Tom (I) Wilkinson filmography and biography
Date of birth: 12 December 1948, Leeds, West Yorkshire, England, UK.
Tom (I) Wilkinson biography
A popular British character actor, Tom Wilkinson was born on December
12, 1948, in Leeds, West Yorkshire, England in a long line of urban
farmers. Economic hardships had forced his family to move to Canada for
a few years when Tom was a child. After he had returned to England, Tom
attended and graduated from the University of Kent at Canterbury with a
degree in English and American Literature. Tom first became active in
film and television in the mid-1970s, specializing in playing men
suffering from some sort of emotional repression and/or pretensions of
societal grandeur. In 1989 his daughter Alice was born, and in 1992 his
daughter Molly was born, both with actress-wife
He first became familiar to an international audience in 1997 with his role as one of six unemployed workers who strip for cash in 'Peter Catteneo''s enormously successful and multiple Oscar-nominated comedy (including Best Picture) The Full Monty. That same year, he was featured in Gillian Armstrong's Oscar and Lucinda, and as the rabidly unpleasant father of Lord Alfred Douglas, Oscar Wilde's young lover in Wilde. Wilkinson was also shown to memorable effect as a theatre financier with acting aspirations in the multiple Oscar-winning (including Best Picture) Shakespeare in Love; also in 1998, he acted in one of his few leading roles in The Governess, portraying a 19th century photographer with an eye for the film's title character (Minnie Driver). Over the next few years, Tom would become more popular, especially with American audiences, with such roles as General Cornwallis alongside Mel Gibson (I) in the blockbuster The Patriot and as the grief-stricken father, Matt Fowler, in the critically acclaimed and multiple Oscar-nominated (including Best Picture) In the Bedroom. One of those nominations was Best Actor in a Leading Role for Tom (his first Oscar nomination).
Tom (I) Wilkinson trivia
- Graduated from the University of Kent at Canterbury with a degree in English and American Literature. Was awarded an Honorary Doctor of Letters degree by the University in 2001.
- Attended the Royal Academy of Dramatic Arts.
- He has performed at the Oxford Playhouse, the Royal Shakespeare Company, the National Theatre and on the stage at London's West End.
- Has two children: Alice, born in 1989 and Molly, born in 1992.
- He was awarded the 1986 London Critics Circle Theatre Award (Drama Theatre Award) for Best Supporting Actor for his performance in Ghosts.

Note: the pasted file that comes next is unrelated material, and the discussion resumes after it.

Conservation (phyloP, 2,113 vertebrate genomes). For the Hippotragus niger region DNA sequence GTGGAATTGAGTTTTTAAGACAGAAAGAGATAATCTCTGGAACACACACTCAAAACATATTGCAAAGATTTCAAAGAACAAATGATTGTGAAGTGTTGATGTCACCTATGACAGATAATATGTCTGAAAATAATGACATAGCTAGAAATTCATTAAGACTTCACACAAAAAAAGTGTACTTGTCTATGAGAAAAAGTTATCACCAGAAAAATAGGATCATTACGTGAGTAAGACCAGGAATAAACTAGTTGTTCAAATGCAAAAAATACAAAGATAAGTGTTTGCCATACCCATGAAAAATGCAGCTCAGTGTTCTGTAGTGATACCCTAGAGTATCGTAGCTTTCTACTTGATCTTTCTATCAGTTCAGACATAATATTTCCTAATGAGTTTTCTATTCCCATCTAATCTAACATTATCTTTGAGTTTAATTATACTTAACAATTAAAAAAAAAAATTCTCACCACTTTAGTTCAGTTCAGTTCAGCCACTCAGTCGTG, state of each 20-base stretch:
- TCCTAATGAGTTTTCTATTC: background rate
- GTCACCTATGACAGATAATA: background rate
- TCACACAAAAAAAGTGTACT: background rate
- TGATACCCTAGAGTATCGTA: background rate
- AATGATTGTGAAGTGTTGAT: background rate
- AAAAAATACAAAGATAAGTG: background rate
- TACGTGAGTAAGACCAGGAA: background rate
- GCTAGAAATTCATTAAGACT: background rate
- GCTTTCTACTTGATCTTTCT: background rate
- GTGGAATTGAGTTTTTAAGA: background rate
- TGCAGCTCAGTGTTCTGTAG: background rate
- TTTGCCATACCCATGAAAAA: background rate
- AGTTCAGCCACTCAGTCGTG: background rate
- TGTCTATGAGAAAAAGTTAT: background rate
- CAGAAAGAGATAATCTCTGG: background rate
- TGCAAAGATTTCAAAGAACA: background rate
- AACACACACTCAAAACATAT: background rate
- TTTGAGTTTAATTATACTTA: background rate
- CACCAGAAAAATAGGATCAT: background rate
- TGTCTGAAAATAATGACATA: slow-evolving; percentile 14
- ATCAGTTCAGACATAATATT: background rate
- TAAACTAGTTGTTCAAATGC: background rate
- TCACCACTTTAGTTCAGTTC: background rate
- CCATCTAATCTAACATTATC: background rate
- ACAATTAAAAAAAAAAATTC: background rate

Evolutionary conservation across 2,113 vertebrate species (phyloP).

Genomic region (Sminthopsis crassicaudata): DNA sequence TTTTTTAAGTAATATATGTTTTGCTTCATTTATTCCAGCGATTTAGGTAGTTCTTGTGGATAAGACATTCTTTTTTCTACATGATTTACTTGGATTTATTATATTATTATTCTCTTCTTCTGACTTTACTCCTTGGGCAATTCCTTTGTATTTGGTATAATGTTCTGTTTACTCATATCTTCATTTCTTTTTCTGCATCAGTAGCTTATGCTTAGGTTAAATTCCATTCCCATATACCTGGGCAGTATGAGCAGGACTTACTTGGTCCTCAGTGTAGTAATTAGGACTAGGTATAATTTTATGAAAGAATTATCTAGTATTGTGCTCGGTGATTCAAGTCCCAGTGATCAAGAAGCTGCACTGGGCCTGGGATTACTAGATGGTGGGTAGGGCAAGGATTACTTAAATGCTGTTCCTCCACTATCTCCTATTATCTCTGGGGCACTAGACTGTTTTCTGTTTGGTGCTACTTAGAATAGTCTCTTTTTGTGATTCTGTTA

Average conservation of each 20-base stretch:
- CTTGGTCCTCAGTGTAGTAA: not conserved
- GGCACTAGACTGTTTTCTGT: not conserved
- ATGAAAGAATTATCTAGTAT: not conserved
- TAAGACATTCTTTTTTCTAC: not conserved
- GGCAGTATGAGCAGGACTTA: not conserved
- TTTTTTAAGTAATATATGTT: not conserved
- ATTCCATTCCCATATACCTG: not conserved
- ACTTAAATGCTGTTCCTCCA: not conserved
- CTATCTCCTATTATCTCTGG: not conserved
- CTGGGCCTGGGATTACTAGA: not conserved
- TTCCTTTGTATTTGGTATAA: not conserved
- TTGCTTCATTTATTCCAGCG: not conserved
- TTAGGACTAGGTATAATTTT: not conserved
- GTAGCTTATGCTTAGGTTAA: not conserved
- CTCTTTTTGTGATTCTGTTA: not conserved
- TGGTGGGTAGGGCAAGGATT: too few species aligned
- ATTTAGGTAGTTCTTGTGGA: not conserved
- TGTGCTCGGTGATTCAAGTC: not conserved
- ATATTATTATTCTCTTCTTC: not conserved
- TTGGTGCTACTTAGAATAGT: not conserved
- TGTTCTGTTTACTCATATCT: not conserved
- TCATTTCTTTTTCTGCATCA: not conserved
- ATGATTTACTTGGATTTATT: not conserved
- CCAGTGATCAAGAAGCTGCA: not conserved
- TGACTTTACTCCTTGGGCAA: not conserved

- He was awarded the 1988 London Critics Circle Theatre Award (Drama Theatre Award) for Best Actor for his performance in An Enemy of the People.
- Became an Associate Member of RADA.
- Was offered a role in the Lord of the Rings trilogy, but didn't like the prospect of a year long production keeping him away from his family.
- He was awarded the O.B.E. (Officer of the order of the British Empire) in the 2005 Queen's New Years Honours List for his services to Drama.
- Has played both a villain and hero of the American Revolution; Gen. Lord Charles Cornwallis in the Patriot and Ben Franklin in John Adams.
- Is the only actor nominated for two Golden Globes on the same year for portraying two American politicians: Benjamin Franklin ("John Adams", 2008) and James Baker ("Recount", 2008), winning for "John Adams". Both of these miniseries/television movie were produced by HBO.
Tom (I) Wilkinson quotes
- "There are no acting challenges in a good script, only in a bad script."
- "All good actors are easy to work with. It's the ones that aren't very good who tend to be very difficult."
- "I'm temperamentally suited to the business of acting. I'm quite fatalistic. If it's not happening, it's not happening, and there's very little you can do."
- "Surprise is perhaps the storyteller's greatest weapon."
- [on deciding which roles to take]: "You just follow your nose. You ask those simple really instinctive questions like you know: Can I shine in this role?, Can I do this role better than anybody in the world?, Is there something in it that I recognize?... Its really not to do with the money, or the director, or the other members of the cast. The first simple thing is: Am I going to enjoy playing this character?... Its a purely instinctive decision."
- "Because when you decide to do a script, you don't think, "Oh, I haven't a clue how to do that. "Ooh, let's do that." I don't... No. If I read something and think, "I can do that," that's the job I'll do. If I look at something and think, "How would I begin to do that?" I'm not an actor who responds well to a challenge."